–  –  –

Page 5 of 24 Out of the extra capacity of 19 Mt/a that has become available with the latest expansion, 4 Mt/a is earmarked for Black Emerging Miners, 6 Mt/a is allocated to South Dunes Coal Terminal (which represents a number of BEE exporters) and 9 Mt/a has been allocated to applicants: Arm Coal (3.2 Mt/a), Exxaro Coal (2.5 Mt/a), Mmakau Mining (0.35 Mt/a), Tumelo Coal (0.60 Mt/a), Umcebo Mining (1.00 Mt/a), Yomhlaba (0.50 Mt/a) and two commercial agreements (0.85 Mt/a together).

The Netherlands imports 17% of all coal used in Europe (40.1 Mt in 2006), of which the Dutch use 8.5 Mt/a for electricity generation9. The remainder of the imported coal is distributed to other European countries. The Netherlands is considering building more coal-fired power stations, which would add another 11.5 Mt/a to their coal import requirements (there are no sources of coal in the Netherlands). There are no official figures of the country of origin of the coal that the Netherlands uses for electricity generation, but figures show that of all imports into the Netherlands, 37% of the coal comes from South Africa. Applying this percentage directly to the usage of coal by the Netherlands, this would come down to 3.25 Mt/a of coal being mined in South Africa. This amount could possibly increase to 7.4 Mt/a with the contemplated building of additional coal-fired power stations. 3.25 Mt/a represents 3.6% of South Africa’s total coal exports per year.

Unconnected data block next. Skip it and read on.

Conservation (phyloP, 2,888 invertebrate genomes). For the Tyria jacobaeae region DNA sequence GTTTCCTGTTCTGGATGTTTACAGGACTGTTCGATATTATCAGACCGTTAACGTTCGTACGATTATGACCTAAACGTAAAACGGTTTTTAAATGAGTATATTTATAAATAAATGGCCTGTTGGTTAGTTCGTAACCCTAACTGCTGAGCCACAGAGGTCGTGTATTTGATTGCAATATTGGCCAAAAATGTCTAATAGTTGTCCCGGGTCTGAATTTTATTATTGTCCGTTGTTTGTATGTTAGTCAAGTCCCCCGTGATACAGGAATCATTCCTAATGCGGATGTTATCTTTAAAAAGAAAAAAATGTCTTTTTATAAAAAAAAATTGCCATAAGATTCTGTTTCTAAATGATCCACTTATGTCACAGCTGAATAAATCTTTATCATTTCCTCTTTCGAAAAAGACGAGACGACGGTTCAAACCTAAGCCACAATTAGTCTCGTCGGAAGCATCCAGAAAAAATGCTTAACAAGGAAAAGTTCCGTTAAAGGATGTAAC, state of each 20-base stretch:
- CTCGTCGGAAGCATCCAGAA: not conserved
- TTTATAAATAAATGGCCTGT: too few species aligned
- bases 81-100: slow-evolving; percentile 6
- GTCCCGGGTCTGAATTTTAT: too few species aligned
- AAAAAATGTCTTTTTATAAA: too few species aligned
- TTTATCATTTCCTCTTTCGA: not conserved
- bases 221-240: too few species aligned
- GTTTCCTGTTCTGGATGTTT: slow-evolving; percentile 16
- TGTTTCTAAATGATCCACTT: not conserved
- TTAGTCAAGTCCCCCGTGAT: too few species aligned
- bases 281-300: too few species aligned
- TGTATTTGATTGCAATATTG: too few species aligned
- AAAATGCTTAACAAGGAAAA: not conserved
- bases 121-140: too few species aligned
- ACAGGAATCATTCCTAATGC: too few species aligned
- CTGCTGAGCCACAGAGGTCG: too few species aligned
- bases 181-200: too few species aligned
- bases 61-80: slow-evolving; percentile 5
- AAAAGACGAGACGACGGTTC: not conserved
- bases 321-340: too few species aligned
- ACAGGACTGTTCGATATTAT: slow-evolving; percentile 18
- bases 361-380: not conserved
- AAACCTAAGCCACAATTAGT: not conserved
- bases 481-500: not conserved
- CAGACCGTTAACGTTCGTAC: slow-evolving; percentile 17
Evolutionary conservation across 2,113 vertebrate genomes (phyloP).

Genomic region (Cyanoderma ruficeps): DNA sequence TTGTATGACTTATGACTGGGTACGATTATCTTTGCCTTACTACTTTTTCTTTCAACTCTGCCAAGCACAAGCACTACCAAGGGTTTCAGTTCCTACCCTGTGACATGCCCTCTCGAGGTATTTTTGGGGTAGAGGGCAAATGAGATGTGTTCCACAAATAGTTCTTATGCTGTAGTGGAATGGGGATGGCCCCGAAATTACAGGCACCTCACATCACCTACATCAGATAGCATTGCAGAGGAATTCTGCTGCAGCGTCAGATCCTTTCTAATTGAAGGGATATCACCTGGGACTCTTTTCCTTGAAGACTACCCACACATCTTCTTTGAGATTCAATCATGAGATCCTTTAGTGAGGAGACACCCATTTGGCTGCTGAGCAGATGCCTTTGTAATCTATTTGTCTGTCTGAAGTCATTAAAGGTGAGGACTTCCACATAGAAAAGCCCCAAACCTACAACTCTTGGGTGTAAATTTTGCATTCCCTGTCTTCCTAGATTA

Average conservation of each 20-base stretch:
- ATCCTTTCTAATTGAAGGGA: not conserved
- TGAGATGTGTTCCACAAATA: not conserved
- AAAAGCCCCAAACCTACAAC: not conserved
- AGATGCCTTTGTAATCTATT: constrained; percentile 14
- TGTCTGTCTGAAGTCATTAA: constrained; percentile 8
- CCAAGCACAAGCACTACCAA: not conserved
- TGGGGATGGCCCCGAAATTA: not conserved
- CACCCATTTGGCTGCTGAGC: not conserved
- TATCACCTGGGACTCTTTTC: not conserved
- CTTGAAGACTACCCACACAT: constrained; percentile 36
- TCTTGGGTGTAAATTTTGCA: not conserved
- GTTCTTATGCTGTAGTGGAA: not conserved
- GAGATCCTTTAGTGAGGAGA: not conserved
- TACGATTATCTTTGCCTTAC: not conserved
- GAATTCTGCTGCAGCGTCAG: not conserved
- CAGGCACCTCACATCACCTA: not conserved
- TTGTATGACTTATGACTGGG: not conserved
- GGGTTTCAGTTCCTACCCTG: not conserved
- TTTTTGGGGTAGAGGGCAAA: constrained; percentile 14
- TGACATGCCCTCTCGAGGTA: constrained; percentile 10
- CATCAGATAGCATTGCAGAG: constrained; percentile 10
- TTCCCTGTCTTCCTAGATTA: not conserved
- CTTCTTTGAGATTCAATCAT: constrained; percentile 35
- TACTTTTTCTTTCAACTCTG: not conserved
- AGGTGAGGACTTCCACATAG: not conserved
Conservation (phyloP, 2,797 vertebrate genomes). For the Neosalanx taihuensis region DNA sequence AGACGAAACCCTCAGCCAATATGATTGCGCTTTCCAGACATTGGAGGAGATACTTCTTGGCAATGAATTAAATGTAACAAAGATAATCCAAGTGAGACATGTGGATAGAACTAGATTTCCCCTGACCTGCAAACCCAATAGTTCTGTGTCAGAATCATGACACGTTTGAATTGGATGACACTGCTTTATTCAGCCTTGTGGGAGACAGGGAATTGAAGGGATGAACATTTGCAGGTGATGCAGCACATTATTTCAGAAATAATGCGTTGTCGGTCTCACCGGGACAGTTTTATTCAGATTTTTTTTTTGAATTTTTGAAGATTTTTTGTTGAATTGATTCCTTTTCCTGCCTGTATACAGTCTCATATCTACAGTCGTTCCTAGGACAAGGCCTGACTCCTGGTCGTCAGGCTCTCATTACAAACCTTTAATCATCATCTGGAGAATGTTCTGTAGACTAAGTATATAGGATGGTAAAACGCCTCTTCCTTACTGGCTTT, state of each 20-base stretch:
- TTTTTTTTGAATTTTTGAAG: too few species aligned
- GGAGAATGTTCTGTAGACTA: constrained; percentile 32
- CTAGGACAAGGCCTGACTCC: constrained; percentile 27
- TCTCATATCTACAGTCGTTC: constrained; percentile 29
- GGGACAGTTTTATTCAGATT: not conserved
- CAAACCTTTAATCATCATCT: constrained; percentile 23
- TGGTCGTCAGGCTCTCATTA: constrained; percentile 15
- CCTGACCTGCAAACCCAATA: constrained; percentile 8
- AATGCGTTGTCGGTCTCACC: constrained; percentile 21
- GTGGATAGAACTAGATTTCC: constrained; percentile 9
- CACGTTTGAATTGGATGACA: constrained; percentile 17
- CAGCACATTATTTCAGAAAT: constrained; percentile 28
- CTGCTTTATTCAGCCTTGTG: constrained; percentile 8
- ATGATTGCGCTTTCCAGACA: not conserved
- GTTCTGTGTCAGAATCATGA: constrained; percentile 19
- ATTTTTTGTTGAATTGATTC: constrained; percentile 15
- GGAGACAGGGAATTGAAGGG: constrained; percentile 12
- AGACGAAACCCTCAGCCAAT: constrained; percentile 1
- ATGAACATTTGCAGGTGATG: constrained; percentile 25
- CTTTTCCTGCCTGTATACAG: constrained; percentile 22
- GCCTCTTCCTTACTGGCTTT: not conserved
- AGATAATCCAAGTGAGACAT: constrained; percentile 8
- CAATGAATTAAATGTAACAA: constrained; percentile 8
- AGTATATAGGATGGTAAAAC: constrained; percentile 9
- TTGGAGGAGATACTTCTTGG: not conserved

The politics of coal mining The dominance of coal interests has imposed a logic on the political economy which is played out in the form of weak regulation and the dependence of local and provincial government on coal interests. Under apartheid, coal mining provided an avenue for advancing Afrikaner capital10, and is now the focus of a programme for building a black middle class through participation in coal mining.

Coal mining also has a history of cheap labour, and confrontation with organized labour11. Mine owners in general, like other business and industry, made a limited presentation to the Truth and Reconciliation Commission, but did not come near to accepting responsibility for, amongst others, miners’ deaths and ongoing illnesses12.

South Africa is a politically sophisticated country and both mine owners and the communities they work in, have developed an understanding of and an interest in mining and its externalities. SA mine owners have played a prominent part in the MMSD, mining council and related initiatives, and have developed sophisticated environmental management, reporting and communication systems, programmes of corporate social responsibility and community outreach. Mining has long been a closed book for researchers, and research information circulated in small circles aimed at immediate practical application and amelioration, under close scrutiny of the mines and with their co-operation. This literature was created under a commitment to guard the confidentiality of the information. In recent years, more information has flowed from researchers into the public realm beyond the narrow circles of scientists